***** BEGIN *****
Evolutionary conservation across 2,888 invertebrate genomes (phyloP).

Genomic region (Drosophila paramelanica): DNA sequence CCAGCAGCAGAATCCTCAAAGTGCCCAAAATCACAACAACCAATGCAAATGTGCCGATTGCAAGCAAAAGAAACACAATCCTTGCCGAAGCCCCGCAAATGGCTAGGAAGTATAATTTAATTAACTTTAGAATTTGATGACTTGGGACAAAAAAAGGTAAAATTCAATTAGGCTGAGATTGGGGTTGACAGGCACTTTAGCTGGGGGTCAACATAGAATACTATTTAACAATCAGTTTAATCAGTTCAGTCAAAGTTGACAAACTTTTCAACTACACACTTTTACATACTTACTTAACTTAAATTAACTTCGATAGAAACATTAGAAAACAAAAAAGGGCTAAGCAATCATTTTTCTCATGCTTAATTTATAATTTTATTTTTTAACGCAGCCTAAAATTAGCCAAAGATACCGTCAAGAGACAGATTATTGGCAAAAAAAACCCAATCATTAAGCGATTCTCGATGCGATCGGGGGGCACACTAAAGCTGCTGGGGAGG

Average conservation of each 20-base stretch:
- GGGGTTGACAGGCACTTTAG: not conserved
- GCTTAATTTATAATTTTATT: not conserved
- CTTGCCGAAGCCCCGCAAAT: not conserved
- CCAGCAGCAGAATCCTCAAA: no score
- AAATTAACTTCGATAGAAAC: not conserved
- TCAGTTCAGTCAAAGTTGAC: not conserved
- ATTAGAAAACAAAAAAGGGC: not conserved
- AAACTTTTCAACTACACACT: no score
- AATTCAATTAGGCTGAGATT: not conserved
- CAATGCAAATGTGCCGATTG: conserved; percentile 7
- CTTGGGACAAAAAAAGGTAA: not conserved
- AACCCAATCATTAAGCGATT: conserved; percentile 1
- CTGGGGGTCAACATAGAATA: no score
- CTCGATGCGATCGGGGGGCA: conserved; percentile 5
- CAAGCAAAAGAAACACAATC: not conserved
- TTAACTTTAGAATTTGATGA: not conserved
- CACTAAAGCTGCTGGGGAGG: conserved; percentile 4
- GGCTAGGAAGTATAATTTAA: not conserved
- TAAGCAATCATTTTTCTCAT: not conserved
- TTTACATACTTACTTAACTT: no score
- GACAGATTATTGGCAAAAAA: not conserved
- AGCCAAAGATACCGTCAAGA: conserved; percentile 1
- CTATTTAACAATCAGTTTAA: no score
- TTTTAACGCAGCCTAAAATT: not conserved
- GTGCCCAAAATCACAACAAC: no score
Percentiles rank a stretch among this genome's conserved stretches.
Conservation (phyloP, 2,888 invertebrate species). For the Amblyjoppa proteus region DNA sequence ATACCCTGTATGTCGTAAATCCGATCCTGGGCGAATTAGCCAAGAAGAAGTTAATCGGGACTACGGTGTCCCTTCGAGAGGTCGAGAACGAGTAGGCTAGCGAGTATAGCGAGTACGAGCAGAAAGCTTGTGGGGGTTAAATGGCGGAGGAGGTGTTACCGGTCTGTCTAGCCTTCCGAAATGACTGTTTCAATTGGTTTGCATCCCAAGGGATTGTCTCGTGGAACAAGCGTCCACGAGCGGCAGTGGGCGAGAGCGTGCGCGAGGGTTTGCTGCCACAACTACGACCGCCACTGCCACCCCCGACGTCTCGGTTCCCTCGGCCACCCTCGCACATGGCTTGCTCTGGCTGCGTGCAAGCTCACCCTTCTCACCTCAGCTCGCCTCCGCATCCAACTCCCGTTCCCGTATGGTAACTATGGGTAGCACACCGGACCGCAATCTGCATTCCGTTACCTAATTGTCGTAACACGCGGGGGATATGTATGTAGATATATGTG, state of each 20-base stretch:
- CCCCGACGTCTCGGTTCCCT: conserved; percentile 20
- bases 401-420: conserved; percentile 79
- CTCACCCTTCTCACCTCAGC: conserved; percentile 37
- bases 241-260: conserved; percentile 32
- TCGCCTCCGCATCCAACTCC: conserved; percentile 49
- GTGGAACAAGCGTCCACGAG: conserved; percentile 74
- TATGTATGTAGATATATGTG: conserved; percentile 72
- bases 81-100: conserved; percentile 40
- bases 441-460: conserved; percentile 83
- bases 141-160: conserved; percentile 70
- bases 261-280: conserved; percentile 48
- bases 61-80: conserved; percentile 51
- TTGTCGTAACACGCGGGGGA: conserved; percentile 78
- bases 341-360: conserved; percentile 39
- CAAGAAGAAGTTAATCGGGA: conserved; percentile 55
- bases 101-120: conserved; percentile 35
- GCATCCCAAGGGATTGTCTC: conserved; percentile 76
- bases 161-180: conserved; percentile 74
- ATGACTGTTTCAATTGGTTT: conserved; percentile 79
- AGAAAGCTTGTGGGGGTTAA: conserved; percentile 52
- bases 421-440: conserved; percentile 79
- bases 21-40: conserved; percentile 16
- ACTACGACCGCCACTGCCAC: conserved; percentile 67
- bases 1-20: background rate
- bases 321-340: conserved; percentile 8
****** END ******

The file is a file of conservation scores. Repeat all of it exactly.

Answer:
Evolutionary conservation across 2,888 invertebrate genomes (phyloP).

Genomic region (Drosophila paramelanica): DNA sequence CCAGCAGCAGAATCCTCAAAGTGCCCAAAATCACAACAACCAATGCAAATGTGCCGATTGCAAGCAAAAGAAACACAATCCTTGCCGAAGCCCCGCAAATGGCTAGGAAGTATAATTTAATTAACTTTAGAATTTGATGACTTGGGACAAAAAAAGGTAAAATTCAATTAGGCTGAGATTGGGGTTGACAGGCACTTTAGCTGGGGGTCAACATAGAATACTATTTAACAATCAGTTTAATCAGTTCAGTCAAAGTTGACAAACTTTTCAACTACACACTTTTACATACTTACTTAACTTAAATTAACTTCGATAGAAACATTAGAAAACAAAAAAGGGCTAAGCAATCATTTTTCTCATGCTTAATTTATAATTTTATTTTTTAACGCAGCCTAAAATTAGCCAAAGATACCGTCAAGAGACAGATTATTGGCAAAAAAAACCCAATCATTAAGCGATTCTCGATGCGATCGGGGGGCACACTAAAGCTGCTGGGGAGG

Average conservation of each 20-base stretch:
- GGGGTTGACAGGCACTTTAG: not conserved
- GCTTAATTTATAATTTTATT: not conserved
- CTTGCCGAAGCCCCGCAAAT: not conserved
- CCAGCAGCAGAATCCTCAAA: no score
- AAATTAACTTCGATAGAAAC: not conserved
- TCAGTTCAGTCAAAGTTGAC: not conserved
- ATTAGAAAACAAAAAAGGGC: not conserved
- AAACTTTTCAACTACACACT: no score
- AATTCAATTAGGCTGAGATT: not conserved
- CAATGCAAATGTGCCGATTG: conserved; percentile 7
- CTTGGGACAAAAAAAGGTAA: not conserved
- AACCCAATCATTAAGCGATT: conserved; percentile 1
- CTGGGGGTCAACATAGAATA: no score
- CTCGATGCGATCGGGGGGCA: conserved; percentile 5
- CAAGCAAAAGAAACACAATC: not conserved
- TTAACTTTAGAATTTGATGA: not conserved
- CACTAAAGCTGCTGGGGAGG: conserved; percentile 4
- GGCTAGGAAGTATAATTTAA: not conserved
- TAAGCAATCATTTTTCTCAT: not conserved
- TTTACATACTTACTTAACTT: no score
- GACAGATTATTGGCAAAAAA: not conserved
- AGCCAAAGATACCGTCAAGA: conserved; percentile 1
- CTATTTAACAATCAGTTTAA: no score
- TTTTAACGCAGCCTAAAATT: not conserved
- GTGCCCAAAATCACAACAAC: no score
Percentiles rank a stretch among this genome's conserved stretches.
Conservation (phyloP, 2,888 invertebrate species). For the Amblyjoppa proteus region DNA sequence ATACCCTGTATGTCGTAAATCCGATCCTGGGCGAATTAGCCAAGAAGAAGTTAATCGGGACTACGGTGTCCCTTCGAGAGGTCGAGAACGAGTAGGCTAGCGAGTATAGCGAGTACGAGCAGAAAGCTTGTGGGGGTTAAATGGCGGAGGAGGTGTTACCGGTCTGTCTAGCCTTCCGAAATGACTGTTTCAATTGGTTTGCATCCCAAGGGATTGTCTCGTGGAACAAGCGTCCACGAGCGGCAGTGGGCGAGAGCGTGCGCGAGGGTTTGCTGCCACAACTACGACCGCCACTGCCACCCCCGACGTCTCGGTTCCCTCGGCCACCCTCGCACATGGCTTGCTCTGGCTGCGTGCAAGCTCACCCTTCTCACCTCAGCTCGCCTCCGCATCCAACTCCCGTTCCCGTATGGTAACTATGGGTAGCACACCGGACCGCAATCTGCATTCCGTTACCTAATTGTCGTAACACGCGGGGGATATGTATGTAGATATATGTG, state of each 20-base stretch:
- CCCCGACGTCTCGGTTCCCT: conserved; percentile 20
- bases 401-420: conserved; percentile 79
- CTCACCCTTCTCACCTCAGC: conserved; percentile 37
- bases 241-260: conserved; percentile 32
- TCGCCTCCGCATCCAACTCC: conserved; percentile 49
- GTGGAACAAGCGTCCACGAG: conserved; percentile 74
- TATGTATGTAGATATATGTG: conserved; percentile 72
- bases 81-100: conserved; percentile 40
- bases 441-460: conserved; percentile 83
- bases 141-160: conserved; percentile 70
- bases 261-280: conserved; percentile 48
- bases 61-80: conserved; percentile 51
- TTGTCGTAACACGCGGGGGA: conserved; percentile 78
- bases 341-360: conserved; percentile 39
- CAAGAAGAAGTTAATCGGGA: conserved; percentile 55
- bases 101-120: conserved; percentile 35
- GCATCCCAAGGGATTGTCTC: conserved; percentile 76
- bases 161-180: conserved; percentile 74
- ATGACTGTTTCAATTGGTTT: conserved; percentile 79
- AGAAAGCTTGTGGGGGTTAA: conserved; percentile 52
- bases 421-440: conserved; percentile 79
- bases 21-40: conserved; percentile 16
- ACTACGACCGCCACTGCCAC: conserved; percentile 67
- bases 1-20: background rate
- bases 321-340: conserved; percentile 8